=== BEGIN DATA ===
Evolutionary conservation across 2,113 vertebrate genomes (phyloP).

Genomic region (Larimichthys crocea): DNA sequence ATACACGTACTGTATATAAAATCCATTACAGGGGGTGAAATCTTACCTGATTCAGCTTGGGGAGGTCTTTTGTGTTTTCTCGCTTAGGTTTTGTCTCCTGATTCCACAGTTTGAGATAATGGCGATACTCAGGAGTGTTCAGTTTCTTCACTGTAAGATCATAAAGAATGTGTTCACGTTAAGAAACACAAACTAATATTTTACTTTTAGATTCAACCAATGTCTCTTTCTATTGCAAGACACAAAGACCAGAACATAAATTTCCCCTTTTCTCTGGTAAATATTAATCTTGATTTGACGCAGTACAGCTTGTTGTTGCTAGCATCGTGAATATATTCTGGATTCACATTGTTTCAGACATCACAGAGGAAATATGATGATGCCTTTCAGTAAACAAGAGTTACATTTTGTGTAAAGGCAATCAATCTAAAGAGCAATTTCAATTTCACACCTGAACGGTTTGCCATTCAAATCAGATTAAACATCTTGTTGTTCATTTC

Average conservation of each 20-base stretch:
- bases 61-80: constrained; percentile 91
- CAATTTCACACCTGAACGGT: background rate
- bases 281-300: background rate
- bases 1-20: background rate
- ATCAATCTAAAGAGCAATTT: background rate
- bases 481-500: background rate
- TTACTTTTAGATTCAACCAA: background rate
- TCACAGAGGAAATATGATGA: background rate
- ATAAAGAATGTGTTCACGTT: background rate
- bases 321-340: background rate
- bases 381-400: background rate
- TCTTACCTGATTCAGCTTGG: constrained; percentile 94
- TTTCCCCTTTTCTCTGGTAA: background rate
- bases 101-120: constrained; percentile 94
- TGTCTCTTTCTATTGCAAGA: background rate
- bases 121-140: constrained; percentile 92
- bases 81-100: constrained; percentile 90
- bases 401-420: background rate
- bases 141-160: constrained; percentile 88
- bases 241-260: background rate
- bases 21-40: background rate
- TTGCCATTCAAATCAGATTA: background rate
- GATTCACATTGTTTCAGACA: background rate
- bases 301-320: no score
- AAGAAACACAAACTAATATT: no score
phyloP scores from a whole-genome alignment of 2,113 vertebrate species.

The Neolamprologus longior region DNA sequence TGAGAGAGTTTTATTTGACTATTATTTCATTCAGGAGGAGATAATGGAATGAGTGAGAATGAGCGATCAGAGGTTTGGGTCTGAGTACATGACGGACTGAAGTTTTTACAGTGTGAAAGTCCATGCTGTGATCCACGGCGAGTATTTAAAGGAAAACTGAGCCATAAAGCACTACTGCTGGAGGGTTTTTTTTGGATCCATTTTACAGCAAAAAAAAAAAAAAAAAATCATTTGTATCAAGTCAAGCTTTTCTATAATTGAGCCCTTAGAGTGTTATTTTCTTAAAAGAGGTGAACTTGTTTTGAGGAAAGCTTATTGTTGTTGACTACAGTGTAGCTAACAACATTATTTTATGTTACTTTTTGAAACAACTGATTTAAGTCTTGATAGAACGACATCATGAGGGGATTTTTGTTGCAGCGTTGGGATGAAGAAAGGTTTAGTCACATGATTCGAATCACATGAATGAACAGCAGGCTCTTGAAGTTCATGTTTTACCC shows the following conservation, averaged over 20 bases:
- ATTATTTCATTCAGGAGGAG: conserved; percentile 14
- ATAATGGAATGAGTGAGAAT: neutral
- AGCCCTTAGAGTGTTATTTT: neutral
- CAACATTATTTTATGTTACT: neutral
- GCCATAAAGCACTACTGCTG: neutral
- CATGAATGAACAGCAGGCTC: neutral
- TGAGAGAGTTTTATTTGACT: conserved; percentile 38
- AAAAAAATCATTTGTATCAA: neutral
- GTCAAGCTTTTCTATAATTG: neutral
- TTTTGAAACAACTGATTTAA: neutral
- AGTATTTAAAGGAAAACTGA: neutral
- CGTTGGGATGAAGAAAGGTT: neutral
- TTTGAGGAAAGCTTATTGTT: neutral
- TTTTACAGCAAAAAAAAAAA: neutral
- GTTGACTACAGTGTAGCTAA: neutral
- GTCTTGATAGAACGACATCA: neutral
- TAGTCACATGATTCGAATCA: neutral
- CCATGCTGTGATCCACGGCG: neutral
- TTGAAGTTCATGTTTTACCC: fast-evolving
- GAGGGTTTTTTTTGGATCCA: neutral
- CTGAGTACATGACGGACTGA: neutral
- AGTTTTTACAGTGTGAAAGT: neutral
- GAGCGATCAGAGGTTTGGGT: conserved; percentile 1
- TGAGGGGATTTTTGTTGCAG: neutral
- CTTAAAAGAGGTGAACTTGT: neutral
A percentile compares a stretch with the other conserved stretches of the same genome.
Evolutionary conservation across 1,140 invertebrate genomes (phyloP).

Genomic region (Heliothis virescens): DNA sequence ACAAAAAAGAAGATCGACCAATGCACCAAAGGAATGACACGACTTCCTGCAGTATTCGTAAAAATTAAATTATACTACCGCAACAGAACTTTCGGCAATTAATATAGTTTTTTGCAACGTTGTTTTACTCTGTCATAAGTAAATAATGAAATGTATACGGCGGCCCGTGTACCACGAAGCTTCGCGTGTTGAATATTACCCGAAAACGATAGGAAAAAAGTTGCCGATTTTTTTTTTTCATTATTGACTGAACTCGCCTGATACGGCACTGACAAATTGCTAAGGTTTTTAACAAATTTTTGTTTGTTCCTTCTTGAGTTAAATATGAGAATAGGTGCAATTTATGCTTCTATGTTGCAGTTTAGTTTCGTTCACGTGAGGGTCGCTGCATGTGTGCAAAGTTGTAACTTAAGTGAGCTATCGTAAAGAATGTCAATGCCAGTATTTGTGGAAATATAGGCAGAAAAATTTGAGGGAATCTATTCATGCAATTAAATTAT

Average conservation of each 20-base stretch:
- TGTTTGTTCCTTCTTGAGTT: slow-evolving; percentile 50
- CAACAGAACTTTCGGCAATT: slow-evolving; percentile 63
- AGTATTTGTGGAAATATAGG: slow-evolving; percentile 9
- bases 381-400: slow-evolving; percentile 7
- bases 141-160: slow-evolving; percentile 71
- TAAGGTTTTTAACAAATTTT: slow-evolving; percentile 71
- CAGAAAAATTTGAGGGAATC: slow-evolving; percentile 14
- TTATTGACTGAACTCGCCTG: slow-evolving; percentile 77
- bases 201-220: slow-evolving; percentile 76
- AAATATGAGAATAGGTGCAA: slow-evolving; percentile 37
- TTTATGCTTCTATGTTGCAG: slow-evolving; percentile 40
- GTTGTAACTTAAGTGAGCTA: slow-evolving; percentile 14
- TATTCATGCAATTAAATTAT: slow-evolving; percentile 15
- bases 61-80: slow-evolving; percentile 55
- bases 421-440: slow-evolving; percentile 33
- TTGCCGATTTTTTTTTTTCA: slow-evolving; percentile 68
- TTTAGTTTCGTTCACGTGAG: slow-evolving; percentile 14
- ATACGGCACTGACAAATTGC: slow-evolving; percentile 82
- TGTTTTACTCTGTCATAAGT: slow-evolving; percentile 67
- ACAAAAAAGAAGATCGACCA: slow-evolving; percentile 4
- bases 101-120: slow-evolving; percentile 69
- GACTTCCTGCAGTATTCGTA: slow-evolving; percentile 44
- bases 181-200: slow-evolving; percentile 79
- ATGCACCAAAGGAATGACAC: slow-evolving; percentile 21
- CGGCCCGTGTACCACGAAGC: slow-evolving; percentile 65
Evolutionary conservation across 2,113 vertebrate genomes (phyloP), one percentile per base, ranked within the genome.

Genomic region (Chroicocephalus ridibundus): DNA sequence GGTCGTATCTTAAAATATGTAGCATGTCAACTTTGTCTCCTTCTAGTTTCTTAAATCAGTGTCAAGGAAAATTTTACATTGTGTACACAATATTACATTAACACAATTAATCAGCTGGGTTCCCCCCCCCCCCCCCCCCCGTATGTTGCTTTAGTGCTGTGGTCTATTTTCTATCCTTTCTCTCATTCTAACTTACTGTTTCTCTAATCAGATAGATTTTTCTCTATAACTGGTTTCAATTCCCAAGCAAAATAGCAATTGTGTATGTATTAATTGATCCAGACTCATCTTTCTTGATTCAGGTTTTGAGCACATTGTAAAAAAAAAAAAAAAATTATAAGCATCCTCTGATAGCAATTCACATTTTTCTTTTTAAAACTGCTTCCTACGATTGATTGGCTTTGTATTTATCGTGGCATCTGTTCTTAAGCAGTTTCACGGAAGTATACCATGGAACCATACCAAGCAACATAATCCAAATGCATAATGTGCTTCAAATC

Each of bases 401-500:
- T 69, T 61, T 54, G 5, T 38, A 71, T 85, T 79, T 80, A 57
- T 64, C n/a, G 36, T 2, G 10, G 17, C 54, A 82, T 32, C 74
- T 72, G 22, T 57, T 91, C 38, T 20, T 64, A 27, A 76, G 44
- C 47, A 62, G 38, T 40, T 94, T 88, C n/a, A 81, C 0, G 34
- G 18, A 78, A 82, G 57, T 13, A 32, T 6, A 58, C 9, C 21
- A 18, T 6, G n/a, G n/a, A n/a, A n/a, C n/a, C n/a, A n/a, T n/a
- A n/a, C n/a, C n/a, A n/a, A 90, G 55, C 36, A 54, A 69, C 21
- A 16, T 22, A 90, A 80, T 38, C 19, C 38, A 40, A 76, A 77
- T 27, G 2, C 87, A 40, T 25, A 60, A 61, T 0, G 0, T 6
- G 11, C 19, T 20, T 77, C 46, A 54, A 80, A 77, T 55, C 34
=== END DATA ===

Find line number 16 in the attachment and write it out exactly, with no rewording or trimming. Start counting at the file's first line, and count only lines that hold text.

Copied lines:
- TTTCCCCTTTTCTCTGGTAA: background rate